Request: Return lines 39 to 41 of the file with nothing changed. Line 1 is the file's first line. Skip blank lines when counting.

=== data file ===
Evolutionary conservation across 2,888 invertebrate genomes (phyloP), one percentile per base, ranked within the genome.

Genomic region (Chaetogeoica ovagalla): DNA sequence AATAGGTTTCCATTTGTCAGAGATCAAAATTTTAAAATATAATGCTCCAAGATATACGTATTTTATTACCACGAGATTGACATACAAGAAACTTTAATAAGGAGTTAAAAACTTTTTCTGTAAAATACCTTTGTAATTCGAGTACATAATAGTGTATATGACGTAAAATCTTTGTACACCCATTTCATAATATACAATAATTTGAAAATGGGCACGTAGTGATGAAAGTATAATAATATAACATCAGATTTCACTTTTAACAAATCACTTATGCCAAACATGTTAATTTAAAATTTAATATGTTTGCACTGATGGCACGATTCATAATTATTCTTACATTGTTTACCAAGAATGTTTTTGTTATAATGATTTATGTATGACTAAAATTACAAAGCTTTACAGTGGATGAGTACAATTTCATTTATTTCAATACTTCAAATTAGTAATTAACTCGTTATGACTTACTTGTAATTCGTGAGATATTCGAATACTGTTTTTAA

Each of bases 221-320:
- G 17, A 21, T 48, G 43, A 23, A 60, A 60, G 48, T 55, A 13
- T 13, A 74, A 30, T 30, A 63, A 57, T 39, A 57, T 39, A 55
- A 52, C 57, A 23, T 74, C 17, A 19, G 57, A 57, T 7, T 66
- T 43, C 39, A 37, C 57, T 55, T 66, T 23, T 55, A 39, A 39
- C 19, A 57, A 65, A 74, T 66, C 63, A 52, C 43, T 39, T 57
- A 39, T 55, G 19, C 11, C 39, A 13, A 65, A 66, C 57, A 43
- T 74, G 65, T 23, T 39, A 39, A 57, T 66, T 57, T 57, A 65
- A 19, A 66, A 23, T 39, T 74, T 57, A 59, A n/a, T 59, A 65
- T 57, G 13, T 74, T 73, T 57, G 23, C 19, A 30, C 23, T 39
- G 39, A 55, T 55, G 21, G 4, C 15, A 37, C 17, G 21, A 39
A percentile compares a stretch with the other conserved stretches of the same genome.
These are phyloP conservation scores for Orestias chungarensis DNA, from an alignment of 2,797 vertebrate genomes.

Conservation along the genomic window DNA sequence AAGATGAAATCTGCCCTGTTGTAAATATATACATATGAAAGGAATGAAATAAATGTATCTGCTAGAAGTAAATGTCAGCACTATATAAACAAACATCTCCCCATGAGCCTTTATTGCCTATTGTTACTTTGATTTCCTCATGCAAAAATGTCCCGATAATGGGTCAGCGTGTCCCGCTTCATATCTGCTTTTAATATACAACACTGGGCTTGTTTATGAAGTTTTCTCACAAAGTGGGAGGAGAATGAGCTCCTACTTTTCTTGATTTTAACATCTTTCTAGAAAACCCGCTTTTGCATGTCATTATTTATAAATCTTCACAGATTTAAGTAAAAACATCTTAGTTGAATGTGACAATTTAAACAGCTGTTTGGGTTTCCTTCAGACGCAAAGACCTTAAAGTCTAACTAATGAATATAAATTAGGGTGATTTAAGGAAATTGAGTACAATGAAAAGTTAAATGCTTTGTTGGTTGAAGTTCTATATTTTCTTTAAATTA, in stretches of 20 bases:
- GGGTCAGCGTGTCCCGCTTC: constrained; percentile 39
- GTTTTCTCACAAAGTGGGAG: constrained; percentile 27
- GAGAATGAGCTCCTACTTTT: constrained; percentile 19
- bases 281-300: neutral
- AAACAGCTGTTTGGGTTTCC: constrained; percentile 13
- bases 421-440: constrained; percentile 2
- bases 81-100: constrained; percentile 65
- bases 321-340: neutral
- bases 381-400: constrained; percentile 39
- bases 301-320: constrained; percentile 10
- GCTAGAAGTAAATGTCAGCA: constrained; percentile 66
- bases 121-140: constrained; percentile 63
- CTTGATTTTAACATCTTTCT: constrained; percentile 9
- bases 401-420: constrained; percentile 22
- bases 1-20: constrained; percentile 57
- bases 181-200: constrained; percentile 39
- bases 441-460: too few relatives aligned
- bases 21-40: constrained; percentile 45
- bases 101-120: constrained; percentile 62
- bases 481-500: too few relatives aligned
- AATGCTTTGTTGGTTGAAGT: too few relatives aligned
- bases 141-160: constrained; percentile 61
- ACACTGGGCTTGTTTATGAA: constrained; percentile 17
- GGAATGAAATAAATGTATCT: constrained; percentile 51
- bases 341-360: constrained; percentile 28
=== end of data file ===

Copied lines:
- ACACTGGGCTTGTTTATGAA: constrained; percentile 17
- GGAATGAAATAAATGTATCT: constrained; percentile 51
- bases 341-360: constrained; percentile 28